22 x 19 x 11 in. (55.88 x 48.26 x 27.94 cm)
Gift of Elizabeth C. Roak and Robert H. Roak, 2017.62. Artwork in the public domain.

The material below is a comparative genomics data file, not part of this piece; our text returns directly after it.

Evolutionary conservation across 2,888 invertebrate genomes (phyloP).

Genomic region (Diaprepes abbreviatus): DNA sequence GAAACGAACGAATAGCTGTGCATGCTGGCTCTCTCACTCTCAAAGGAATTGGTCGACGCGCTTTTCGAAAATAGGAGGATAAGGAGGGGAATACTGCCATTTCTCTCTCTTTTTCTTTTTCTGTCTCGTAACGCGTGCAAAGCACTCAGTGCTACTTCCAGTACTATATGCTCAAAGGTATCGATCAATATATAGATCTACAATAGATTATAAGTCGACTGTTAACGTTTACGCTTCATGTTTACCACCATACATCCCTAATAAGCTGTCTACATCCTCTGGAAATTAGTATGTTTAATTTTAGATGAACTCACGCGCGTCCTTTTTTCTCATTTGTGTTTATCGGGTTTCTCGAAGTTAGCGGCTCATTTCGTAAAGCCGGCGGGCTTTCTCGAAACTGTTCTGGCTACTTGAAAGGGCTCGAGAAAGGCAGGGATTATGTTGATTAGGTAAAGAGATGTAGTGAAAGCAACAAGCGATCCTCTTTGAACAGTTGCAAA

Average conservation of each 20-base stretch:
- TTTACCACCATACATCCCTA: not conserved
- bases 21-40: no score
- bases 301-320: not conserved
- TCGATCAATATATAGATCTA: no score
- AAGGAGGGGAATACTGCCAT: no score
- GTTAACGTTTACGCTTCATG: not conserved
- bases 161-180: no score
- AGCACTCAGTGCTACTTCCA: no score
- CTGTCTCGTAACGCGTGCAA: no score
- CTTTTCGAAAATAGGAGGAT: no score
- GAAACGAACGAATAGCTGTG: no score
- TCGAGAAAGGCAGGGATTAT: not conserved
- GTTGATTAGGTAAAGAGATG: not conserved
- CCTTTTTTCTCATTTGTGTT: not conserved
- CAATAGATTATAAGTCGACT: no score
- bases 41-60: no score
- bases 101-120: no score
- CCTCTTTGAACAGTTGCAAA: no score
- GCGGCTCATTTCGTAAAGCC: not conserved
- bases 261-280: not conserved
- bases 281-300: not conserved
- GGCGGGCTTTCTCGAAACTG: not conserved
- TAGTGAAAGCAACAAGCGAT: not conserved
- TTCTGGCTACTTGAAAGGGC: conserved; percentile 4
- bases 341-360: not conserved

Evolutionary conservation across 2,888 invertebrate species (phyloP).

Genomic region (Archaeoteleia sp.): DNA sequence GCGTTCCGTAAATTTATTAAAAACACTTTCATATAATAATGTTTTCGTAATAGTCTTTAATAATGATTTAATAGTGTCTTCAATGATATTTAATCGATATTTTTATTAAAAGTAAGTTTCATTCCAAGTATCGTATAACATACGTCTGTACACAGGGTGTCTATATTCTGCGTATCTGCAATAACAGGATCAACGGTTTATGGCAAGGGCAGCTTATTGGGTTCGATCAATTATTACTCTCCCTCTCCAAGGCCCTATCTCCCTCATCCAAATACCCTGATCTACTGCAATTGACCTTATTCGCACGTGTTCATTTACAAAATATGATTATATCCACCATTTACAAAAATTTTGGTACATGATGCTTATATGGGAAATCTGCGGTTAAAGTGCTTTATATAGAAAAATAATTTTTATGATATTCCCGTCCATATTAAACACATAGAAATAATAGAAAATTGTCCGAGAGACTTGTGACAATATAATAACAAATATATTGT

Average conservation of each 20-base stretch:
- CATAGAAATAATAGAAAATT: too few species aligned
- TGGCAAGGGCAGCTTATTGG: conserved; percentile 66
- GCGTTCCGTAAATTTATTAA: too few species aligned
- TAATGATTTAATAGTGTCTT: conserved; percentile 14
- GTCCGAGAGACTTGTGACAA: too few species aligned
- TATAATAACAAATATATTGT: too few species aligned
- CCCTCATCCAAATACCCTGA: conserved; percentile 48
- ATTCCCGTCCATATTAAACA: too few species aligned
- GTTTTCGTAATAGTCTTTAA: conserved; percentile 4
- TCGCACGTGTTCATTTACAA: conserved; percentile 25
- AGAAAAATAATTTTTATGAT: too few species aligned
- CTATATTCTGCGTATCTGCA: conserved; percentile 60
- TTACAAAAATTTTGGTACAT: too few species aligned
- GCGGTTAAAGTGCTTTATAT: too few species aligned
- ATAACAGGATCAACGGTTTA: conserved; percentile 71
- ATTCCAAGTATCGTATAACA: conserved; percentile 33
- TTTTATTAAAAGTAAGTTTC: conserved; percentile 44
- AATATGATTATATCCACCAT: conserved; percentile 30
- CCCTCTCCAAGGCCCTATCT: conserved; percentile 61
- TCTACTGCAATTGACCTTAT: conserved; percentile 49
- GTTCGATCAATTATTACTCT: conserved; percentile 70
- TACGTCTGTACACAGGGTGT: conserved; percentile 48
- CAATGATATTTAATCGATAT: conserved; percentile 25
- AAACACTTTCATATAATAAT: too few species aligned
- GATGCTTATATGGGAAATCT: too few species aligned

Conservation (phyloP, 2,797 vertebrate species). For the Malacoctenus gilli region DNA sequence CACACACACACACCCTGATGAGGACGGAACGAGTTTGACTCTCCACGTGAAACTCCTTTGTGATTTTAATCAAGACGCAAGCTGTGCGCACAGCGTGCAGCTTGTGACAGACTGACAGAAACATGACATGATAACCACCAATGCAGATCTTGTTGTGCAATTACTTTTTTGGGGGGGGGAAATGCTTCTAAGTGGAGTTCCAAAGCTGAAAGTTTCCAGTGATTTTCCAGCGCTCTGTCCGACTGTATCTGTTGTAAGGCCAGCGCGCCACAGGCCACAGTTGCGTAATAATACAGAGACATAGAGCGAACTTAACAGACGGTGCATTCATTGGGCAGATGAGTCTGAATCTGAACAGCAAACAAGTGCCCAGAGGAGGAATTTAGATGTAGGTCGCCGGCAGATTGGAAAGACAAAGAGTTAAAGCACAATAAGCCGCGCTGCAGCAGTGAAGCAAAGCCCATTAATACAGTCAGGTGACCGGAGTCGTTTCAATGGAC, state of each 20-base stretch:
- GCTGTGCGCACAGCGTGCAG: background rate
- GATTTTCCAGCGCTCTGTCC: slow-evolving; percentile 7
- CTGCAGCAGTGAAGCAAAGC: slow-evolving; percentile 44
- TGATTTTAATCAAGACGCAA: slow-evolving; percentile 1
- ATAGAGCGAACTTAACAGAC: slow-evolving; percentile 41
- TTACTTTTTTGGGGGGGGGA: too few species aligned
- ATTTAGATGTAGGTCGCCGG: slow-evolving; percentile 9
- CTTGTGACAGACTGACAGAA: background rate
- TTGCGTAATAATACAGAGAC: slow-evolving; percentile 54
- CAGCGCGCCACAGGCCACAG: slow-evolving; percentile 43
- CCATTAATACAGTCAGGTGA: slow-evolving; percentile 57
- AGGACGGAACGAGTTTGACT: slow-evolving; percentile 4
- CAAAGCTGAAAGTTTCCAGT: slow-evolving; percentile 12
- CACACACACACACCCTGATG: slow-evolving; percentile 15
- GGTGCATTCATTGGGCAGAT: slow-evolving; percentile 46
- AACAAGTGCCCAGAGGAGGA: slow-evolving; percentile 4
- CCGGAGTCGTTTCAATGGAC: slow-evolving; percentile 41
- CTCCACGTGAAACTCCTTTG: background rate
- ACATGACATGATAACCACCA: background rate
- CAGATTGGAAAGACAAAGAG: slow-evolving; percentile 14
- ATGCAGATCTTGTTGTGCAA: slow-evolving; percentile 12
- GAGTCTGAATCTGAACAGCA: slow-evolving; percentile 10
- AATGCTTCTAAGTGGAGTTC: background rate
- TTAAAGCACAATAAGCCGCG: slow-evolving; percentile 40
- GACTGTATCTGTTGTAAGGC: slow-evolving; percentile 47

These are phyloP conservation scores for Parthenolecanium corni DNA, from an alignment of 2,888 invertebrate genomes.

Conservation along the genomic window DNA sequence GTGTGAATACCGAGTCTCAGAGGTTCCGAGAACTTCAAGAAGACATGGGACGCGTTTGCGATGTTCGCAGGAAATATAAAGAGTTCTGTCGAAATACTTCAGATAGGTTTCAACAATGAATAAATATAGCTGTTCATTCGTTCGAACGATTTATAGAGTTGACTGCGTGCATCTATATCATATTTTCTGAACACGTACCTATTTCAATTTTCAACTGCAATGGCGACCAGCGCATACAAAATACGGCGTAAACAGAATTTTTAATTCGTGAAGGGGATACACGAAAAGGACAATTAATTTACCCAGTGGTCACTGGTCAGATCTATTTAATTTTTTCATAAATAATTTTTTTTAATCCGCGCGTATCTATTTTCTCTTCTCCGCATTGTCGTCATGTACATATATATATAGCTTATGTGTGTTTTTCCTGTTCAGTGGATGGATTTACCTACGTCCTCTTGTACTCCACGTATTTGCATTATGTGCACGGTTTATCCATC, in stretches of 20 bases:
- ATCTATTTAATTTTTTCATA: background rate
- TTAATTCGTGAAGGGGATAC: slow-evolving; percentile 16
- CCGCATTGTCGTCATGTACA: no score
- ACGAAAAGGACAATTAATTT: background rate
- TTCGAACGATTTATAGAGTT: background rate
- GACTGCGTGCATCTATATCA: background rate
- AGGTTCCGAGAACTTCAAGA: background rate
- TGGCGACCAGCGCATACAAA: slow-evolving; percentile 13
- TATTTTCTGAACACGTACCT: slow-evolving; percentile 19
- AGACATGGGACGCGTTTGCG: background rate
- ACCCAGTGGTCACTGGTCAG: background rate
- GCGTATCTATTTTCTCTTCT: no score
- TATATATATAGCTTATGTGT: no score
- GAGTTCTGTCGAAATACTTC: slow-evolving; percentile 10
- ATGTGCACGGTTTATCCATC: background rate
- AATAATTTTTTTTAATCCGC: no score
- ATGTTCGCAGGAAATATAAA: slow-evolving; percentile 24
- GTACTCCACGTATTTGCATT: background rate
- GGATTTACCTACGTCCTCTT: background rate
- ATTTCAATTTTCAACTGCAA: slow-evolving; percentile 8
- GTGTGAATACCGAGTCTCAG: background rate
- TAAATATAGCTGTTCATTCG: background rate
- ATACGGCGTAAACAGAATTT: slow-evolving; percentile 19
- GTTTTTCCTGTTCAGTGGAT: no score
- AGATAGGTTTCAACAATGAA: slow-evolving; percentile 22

Born in New York to a Haitian father and mother of Ojibwe descent, Edmonia Lewis was a distinguished sculptor in the United States and Italy. Forced to withdraw from Oberlin College after racially motivated accusations of poisoning her roommates and subsequent assaults, Lewis ultimately settled in Boston in 1864. There a group of abolitionist leaders supported her efforts to become a sculptor. Lewis is known for her commissioned sculptures, such as the one featured here, but also for work that dealt with her Native American heritage and the oppression of Black people. Many of the sculptures she produced that represent Native American and Black people take on European physiognomy, akin to those featured in this sculpture of an unidentified woman. Art historian Charmaine Nelson has suggested that by sculpting figures of European origin or with European features, Lewis distanced herself from her artwork, ensuring that no one would interpret her works as reflective of her own identity and experience.